Vance County today is as it started a mostly rural county with a segregated people.
Whether zoning the county will spur development, lower our high unemployment, and our high levels of poverty is open to debate.
On the blog site Home In Henderson, someone wrote that as member of a zoning commission they were very successful keeping undesirables from their property. If your goal for zoning is to prevent undesirables from encroaching on your property, you and your neighbors should enshrine your deed with restrictions that deter the undesirables.
Many think that zoning protects their property from change and development that differs from their desired land use. The members of a zoning commission are all politically appointees. Some political appointees are too beholding to the wishes and whims of their benefactors. They can show their gratitude with the reward of a desired zoning change. The de’facto powers will always manipulate the politically connected to achieve a desired zoning change.
The US Supreme Court has recently ruled that a city can use eminent domain to transfer ownership of land from one private party to another regardless of zoning ordinances.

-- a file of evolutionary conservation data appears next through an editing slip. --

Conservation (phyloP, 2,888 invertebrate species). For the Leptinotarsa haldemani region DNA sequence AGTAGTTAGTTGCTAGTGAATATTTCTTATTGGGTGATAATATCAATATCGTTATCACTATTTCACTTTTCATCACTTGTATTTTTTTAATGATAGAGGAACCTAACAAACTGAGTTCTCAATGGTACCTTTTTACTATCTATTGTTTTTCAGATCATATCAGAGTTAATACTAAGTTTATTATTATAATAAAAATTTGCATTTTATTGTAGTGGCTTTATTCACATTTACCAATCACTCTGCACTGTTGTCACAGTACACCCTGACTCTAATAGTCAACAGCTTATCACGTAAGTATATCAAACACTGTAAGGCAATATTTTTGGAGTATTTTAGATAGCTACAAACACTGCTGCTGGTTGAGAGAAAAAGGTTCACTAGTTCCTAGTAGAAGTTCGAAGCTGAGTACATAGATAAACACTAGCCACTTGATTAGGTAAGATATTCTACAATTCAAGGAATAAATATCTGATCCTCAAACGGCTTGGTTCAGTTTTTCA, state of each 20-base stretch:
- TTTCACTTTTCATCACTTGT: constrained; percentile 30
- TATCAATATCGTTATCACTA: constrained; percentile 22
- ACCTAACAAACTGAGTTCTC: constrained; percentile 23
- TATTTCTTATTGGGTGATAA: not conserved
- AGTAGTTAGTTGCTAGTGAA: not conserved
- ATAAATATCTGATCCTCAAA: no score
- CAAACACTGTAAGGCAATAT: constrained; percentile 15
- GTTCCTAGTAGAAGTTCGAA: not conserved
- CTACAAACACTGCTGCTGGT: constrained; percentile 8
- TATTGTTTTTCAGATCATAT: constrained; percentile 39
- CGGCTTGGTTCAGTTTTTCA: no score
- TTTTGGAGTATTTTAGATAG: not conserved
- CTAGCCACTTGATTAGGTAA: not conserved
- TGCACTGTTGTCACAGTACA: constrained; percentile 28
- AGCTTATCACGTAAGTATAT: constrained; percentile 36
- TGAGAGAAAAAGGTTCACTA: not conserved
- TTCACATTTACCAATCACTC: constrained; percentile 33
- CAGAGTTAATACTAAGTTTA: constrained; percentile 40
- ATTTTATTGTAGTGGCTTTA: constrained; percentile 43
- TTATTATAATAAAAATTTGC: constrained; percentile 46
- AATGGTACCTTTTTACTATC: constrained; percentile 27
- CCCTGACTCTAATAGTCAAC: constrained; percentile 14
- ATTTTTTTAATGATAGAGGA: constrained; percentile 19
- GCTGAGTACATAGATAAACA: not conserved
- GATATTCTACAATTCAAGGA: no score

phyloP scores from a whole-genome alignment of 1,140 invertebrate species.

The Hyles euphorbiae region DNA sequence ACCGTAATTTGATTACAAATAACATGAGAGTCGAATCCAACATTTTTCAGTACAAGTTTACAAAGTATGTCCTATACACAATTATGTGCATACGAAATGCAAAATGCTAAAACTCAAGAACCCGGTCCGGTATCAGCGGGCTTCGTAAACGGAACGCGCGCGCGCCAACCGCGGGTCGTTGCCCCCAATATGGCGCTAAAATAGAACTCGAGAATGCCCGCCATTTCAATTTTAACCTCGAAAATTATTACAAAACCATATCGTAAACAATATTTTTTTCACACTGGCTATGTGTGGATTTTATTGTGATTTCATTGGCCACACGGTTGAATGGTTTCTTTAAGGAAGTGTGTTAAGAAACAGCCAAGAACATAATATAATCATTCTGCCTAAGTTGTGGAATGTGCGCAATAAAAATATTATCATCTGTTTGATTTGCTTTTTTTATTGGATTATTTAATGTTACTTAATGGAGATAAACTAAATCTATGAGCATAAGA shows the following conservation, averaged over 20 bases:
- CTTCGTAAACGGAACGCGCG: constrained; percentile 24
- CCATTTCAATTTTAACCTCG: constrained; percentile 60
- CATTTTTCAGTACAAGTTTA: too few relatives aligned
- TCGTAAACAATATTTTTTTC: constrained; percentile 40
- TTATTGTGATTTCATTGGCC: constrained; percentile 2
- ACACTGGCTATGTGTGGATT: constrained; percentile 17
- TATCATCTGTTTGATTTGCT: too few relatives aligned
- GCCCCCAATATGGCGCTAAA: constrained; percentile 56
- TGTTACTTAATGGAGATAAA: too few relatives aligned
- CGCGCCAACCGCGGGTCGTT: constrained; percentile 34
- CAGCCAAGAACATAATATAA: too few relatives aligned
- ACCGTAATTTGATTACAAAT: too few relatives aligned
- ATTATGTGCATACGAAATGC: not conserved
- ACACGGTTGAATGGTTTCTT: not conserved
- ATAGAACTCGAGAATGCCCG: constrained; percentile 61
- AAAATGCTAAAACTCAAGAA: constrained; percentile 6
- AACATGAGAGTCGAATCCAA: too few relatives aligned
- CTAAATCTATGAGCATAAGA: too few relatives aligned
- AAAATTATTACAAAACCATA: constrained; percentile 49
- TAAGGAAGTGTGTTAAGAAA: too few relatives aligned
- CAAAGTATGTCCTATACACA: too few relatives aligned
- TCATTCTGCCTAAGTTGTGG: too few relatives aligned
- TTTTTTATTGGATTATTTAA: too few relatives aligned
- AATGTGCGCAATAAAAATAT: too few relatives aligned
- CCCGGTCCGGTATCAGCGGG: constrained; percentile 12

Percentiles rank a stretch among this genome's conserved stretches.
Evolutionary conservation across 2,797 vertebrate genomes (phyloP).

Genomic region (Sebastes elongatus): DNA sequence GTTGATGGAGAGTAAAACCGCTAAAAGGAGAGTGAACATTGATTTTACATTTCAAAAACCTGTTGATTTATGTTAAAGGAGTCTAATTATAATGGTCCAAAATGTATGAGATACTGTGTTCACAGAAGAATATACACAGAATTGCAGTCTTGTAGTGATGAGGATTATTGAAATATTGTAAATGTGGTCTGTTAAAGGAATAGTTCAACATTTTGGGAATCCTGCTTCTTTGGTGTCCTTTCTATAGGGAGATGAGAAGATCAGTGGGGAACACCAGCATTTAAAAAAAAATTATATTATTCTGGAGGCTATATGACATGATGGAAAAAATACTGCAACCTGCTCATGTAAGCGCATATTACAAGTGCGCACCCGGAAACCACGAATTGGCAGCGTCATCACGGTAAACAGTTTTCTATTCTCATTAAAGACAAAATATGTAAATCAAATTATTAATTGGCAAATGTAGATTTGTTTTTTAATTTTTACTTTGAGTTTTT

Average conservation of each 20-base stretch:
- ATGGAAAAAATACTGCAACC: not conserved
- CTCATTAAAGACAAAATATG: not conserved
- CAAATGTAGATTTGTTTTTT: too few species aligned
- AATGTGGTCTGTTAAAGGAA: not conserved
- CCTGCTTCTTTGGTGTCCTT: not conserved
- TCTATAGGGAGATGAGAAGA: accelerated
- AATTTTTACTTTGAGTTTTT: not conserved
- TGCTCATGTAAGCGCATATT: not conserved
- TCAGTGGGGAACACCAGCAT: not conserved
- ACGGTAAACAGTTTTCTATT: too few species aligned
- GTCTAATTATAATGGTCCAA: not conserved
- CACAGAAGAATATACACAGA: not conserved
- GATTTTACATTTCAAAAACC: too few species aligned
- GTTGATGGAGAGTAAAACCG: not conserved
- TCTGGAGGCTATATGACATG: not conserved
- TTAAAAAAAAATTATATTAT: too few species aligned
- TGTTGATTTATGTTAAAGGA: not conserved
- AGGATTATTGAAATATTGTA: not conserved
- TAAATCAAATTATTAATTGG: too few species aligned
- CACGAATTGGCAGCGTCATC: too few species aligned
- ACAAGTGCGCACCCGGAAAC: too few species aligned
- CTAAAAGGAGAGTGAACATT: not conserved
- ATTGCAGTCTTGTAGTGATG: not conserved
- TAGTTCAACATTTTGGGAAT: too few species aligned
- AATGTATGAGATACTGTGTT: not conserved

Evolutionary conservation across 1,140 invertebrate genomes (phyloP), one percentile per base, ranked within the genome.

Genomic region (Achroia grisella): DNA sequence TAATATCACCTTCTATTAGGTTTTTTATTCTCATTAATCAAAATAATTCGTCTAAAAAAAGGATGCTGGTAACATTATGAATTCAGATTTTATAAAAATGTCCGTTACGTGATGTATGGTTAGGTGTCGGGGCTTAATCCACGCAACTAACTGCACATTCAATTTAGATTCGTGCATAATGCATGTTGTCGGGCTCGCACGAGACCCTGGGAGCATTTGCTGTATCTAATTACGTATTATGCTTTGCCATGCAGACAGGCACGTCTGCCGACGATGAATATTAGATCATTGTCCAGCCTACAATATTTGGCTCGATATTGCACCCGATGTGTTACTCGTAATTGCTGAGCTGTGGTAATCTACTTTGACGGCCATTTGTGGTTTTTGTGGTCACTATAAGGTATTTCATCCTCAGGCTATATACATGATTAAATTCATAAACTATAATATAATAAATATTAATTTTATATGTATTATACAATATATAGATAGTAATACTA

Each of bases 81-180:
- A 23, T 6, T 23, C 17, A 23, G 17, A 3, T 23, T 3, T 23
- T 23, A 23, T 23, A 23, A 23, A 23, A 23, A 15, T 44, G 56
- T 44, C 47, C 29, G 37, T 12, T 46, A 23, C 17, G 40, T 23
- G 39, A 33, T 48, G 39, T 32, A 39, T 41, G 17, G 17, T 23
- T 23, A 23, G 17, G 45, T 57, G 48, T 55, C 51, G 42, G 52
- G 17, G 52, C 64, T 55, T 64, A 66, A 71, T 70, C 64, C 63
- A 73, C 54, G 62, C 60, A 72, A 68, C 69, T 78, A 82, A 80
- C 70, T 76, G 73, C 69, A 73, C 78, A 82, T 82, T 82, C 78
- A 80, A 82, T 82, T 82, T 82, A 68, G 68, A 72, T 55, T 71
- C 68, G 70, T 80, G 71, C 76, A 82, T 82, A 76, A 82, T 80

Late last month I spoke to one commissioner whom I presumed was open to the discussion of zoning. I asked if the voters should be allowed to speak at the ballot box for or against zoning. That commissioner said, I paraphrase, “I have attended all the classes; I have read all the material on zoning. I know more about zoning than anyone in my district. There is no reason for the voters to approve this zoning ordinance.”
So here we are 130 years after this politically gerrymandered county was established wondering if the political machinations of this county are so deeply imbedded in our commissioners’ DNA they will enact zoning without a vote by the land holders. Do the five commissioners who brought us to this point share the thinking of the one; you know more about zoning than anyone in your district so there is no need for the land owners to speak at the ballot box on zoning.
The county has existed without zoning for 130 years. Is it too much to allow county’s [the] land holders to approval or reject this zoning ordinance at the ballot box?